He has also been part of a recent large restoration of cemetery stones at St. Mark’s, and says he’s astounded at some of the unknown history he has discovered, finding out about people who are buried there by trying to trace some of their history.
As an example, he says, one woman was referred to on her marker not by name, but as the wife of first one man, and then another, and through a little digging into research, Combe was able to find out who she was.
“Each stone we’ve done extensive work on, we’ve found things we didn’t know, a part of our history we didn’t know about.”
Searching for further knowledge of the history of the town also led Combe to write 20 books, co-authored by Fred Habermehl. “They are chiefly St. Mark’s-oriented, but others have been genealogies and histories.”
History, says Combe, is gossip, “and my gossip may not be your gossip. But what ever the story, some element is true.”
As a boy, he heard stories from his grandmother, who spoke of her grandfather. He had fought in the War of 1812.
grandfather was baptized by Robert Addison, first rector of St. Mark’s, 1799, and Combe remembers walking with his grandmother and learning about their ancestors, but also the history of the town.
He used to come to NOTL as a young boy on day trips from Niagara Falls with his family, and also to visit with relatives who had a summer home here, he says. He considered himself very fortunate to be able to move to his Johnson Street home in 1977.
His grandmother’s stories got him interested in history, and in what he could learn from the historic cemetery of St. Mark’s, where many people of significance to Canadian history are buried.
His latest book with Habermehl is Streets of Niagara on the Lake (The name without hyphens is the original, Combe says). Reading street signs provides an overview of the town’s history and who each generation has considered important – unlike many towns, where streets are numbered, he explains.
Habermehl is no longer living in the area, so Combe won’t be collaborating with him as author, but he’s currently writing a book of his own family history, “working back from my great-grandfather, Robert Combe. The Combes were all farm servants in East Lothian Scotland, so there are no deeds or wills. My father had 50 first cousins, so I have lots of material. I am amazed that although my great-grandparents were farm servants, most of their grandchildren owned farms and had farm servants. I am further astonished that my father was the first of the Combe family to have attended university. I try to find photos of the places they would have known … locations of baptisms, weddings and funerals. I am always after ‘stories’ in all aspects of life. My work in the cemetery has provided lots of stories for the scores of cemetery tours I have conducted at St. Mark’s.”
Combe says his father was always taking pictures. “I was given a Baby Brownie as a birthday gift when I was six, so I have been taking pictures for a long time. I feel that taking a picture helps me focus, and concentrate on what I want to remember. One trip I made to Europe, I took a great camera, but no film. I spent a lot of time looking through the view finder of the camera, and came home with great memories and images in my mind, but no actual photos. That taught me a lot.”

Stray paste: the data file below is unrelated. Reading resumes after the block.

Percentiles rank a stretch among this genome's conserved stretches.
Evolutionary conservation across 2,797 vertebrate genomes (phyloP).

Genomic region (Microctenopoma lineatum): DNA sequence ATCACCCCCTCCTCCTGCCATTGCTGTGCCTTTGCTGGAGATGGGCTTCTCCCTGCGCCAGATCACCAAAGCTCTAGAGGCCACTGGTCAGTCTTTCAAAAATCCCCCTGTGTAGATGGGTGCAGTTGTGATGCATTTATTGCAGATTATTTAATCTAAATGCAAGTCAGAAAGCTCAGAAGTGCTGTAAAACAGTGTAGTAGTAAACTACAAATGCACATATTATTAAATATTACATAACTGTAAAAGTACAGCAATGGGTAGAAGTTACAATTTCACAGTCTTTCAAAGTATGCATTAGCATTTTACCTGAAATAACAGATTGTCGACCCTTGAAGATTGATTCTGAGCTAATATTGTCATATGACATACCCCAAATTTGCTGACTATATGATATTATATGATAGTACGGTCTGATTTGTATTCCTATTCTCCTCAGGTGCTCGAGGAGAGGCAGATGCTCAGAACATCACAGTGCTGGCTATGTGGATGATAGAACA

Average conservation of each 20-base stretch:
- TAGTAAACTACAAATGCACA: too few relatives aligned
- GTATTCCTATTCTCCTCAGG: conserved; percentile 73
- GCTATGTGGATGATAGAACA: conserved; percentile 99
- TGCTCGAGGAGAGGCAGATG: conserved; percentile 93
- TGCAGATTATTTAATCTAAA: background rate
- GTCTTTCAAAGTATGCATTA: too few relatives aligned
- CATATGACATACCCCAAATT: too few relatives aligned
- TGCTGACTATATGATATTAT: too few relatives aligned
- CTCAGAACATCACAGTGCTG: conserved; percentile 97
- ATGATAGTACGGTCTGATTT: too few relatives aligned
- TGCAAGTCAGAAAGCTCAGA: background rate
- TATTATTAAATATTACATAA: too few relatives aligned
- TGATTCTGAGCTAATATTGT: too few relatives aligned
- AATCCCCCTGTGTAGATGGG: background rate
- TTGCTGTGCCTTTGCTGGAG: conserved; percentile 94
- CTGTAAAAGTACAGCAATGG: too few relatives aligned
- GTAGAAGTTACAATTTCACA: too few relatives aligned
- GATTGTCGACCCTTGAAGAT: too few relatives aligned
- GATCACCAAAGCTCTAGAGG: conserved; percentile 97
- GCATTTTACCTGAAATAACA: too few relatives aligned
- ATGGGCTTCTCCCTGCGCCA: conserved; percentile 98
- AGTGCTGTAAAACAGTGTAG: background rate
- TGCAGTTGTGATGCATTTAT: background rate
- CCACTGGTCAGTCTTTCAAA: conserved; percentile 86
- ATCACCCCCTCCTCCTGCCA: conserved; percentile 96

On his walks, Combe takes photos, mostly of historic homes, and posts them on Facebook for others to enjoy, some trying to guess the location, others sharing memories of the houses and the people who lived in them.
“With my postings on Facebook I want people to really see, and not just casually look. I am amazed at the number of inquiries as to the subject of the photos, when they are all of places and buildings within a 20-minute walk. I just photograph that which catches my interest. I am not permitted long study, as Maggie is constantly urging me forward, so they are all pretty candid shots.”
Combe, who was first an English teacher, then a teacher of English as a second language, attended the Royal Academy of Dramatic Art in the 1950s.
“I feel highly privileged to have been able to graduate from that august institution,” a BBC production he was part of in 1955, he says. “What I learned there certainly helped with my teaching.”
He still keeps in touch with some of his students from 1966, his early days teaching English to immigrants, which he found richly rewarding. He still considers them friends.
The people in his life now, he says, are “in it for the long haul,” people he’s known for 20 years or more. “Friendship to me is an investment, and it’s paid off big time.”
He will only be able to have a small group to celebrate with him Sunday, and adds, “I’m sad I can’t have 450 people. I might be able to in the future, but not now.”
If Combe has a message that has helped him, especially through the time of COVID, is to “be joyful. Be thankful.”
These are tenets he has lived by, and found helpful.
And Combe is the first to admit he has much to be joyful for.